Well, I don't think there is much point discussing any further about this issue, but truth is that from all the sectors of the American industry with products being sold offshore, the SE industry seems to be one of the few which is less prepared to meet local needs or even understand elementary cultural characteristics. Nobody denies their services are good in English but the same can not be said about other languages and as such I believe the EU has a little bit of authority and natural proximity to cater for their own languages and reap the fruits of it if results are satisfactory, no?

The 'f'ing good luck' bucket goes back to the SE's and to whoever said it. After all every other big company from Disney to IBM goes out there and doesn't manage to get the elected government (another reason for a little respect here) of three countries (10+ if you take the dictatorships that put these companies in a leash) to stand up for themselves.

If you want to see how pathetic the thing goes you are invited to read my recent post at http://forums.searchenginewatch.com/...ead.php?t=9670.

It kind of shows what kind of quality search results we, outside the English speaking world, are getting from these companies.

Last edited by Luis Morais : 01-17-2006 at 07:17 PM. Reason: added misisng punctuation
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Old 01-18-2006   #5
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We had a discussion about this and related issues at my weekly show at WebmasterRadio, Strike Point, with Dave Naylor this monday. It was all initiated and fueled by Dave having a really bad search-day (much worse that a bad hair-day!) - he simply could not find one decent result in neither Yahoo or Google (UK) for queries that should have returned decent results. organic results as well as paid was just not even closely related!

It seems that especially Google are not keeping up with quality. I don't know if they value search less, use less resources or if it's just because they keep focusing on being big rather than good. I don't know. But I can see the results and they are not too good.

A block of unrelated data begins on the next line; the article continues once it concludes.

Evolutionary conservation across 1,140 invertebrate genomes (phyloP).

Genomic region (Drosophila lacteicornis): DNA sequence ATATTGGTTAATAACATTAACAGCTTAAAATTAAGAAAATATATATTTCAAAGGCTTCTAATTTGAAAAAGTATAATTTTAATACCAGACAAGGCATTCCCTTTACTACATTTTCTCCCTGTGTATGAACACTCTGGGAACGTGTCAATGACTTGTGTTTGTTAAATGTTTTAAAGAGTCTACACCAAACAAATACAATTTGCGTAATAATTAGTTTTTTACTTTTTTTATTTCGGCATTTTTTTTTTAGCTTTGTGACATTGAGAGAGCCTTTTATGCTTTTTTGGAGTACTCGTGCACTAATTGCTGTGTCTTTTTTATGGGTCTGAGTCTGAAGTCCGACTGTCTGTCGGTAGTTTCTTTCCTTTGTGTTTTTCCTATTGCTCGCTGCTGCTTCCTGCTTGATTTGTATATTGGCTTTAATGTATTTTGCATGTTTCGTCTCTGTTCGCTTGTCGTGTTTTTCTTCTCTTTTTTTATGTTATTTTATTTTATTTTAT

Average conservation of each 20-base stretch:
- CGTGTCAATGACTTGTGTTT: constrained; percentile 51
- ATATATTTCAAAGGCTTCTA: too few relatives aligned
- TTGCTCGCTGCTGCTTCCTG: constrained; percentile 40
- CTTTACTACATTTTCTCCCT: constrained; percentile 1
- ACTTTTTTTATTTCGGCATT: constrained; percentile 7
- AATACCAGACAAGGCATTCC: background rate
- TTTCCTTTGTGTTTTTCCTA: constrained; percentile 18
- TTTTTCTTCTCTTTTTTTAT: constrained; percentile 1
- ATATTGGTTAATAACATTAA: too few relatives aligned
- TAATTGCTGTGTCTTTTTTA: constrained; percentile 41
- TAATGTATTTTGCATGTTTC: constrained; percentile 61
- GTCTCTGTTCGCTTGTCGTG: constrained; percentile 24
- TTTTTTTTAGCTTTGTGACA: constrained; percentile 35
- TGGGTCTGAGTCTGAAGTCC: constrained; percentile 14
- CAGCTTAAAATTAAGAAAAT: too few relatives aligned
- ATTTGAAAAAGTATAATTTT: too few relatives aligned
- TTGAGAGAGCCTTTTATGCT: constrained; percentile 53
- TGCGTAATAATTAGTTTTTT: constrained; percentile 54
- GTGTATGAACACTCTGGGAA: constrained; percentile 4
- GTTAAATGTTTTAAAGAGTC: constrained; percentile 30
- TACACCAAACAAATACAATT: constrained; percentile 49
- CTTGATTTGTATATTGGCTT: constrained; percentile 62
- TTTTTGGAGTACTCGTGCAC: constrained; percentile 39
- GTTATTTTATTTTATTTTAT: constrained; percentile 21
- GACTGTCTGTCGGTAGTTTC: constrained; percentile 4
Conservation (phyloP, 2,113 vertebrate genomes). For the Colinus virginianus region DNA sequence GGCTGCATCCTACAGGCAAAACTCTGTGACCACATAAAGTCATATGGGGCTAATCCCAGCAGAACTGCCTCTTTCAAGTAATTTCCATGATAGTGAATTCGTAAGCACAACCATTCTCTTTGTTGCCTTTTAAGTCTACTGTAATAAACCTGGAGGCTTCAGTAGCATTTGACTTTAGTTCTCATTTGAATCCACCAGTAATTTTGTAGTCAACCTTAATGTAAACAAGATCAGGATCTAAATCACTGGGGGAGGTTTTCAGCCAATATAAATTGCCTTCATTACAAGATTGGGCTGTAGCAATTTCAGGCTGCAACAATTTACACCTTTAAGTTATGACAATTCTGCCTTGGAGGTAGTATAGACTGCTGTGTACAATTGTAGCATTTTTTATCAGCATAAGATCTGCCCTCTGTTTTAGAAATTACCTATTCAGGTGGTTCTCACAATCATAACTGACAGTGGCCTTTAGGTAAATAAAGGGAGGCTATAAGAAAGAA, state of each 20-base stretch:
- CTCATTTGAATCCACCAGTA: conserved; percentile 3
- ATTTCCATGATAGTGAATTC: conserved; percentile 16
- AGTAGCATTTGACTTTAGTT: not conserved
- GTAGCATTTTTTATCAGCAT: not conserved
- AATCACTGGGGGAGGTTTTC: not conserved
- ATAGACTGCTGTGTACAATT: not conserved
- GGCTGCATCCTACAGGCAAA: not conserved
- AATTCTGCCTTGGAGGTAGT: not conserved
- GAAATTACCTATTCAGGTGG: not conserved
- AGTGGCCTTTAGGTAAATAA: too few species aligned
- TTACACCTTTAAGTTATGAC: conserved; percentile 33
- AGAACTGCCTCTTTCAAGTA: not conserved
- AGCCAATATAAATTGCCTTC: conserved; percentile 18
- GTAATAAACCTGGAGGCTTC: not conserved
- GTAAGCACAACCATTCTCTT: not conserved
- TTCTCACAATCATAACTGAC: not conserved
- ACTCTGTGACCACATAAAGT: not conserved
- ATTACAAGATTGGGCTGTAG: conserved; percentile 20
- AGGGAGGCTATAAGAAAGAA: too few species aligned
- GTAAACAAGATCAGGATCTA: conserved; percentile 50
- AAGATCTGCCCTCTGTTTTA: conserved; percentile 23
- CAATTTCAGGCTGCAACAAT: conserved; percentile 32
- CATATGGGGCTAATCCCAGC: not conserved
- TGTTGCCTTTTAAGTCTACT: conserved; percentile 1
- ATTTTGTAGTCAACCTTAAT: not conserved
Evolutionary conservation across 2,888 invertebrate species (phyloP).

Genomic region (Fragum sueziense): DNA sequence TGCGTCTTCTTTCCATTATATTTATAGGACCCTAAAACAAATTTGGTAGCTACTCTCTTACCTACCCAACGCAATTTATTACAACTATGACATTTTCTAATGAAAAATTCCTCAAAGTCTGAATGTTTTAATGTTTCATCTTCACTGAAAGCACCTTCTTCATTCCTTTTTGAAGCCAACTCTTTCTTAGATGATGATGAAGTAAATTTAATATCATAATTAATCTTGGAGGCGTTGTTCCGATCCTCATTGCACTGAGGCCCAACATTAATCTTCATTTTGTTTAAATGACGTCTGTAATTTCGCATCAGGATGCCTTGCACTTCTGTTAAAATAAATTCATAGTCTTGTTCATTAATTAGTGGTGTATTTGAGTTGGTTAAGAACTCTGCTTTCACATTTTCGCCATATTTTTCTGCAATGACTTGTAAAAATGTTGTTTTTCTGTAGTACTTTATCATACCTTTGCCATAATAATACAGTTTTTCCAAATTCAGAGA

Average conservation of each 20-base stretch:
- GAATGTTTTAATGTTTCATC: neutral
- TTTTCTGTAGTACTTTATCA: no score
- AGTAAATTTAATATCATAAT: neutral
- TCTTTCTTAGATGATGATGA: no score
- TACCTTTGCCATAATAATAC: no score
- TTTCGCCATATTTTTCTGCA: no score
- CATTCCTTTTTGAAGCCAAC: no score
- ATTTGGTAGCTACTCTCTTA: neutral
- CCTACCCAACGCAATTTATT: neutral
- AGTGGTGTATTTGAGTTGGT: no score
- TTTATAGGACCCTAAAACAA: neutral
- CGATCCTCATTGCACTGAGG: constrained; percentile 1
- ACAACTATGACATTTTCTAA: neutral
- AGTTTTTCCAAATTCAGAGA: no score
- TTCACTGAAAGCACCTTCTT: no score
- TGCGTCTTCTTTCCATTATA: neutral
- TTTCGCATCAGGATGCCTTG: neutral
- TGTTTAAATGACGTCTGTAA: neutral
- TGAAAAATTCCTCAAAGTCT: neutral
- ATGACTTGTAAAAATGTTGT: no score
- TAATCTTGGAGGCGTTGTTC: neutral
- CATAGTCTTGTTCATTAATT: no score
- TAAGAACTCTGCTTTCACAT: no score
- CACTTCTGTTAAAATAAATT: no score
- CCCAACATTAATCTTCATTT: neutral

Up untill recently I did not believe much in local European engins would ever again be able to build strong local indexes from crawling. The main problem is, that if you want to build a really good Danish og French index you need to crawl the entire world - and thats a bloody large data set to deal with, to say the least Not all content Danes are looking for is on .dk domains and not everything you find on .dk domains are relevant for danes. Most of what danes would want is probably in Danish, but it could also be in Greenlandic, german, Swedish or English. How would you know? Well, it's not easy, but to begin with you need to know "Danes" (or Frenchmen, if it's a French index you want to make).

Now, I am not sure what to believe anymore ... Maybe, if Google, Yahoo and MSN don't step up and do something serious about their local results maybe, just maybe, some of the new European/local engines might have a chance. But then again, wouldn't it be kind of sad, if the only reason the new engines can compete is because the old ones are getting worse?

This is not a tecnical issue - Google could improve the local search here many times very easily. They have the skills and the right brains. It's a question of money and priorities!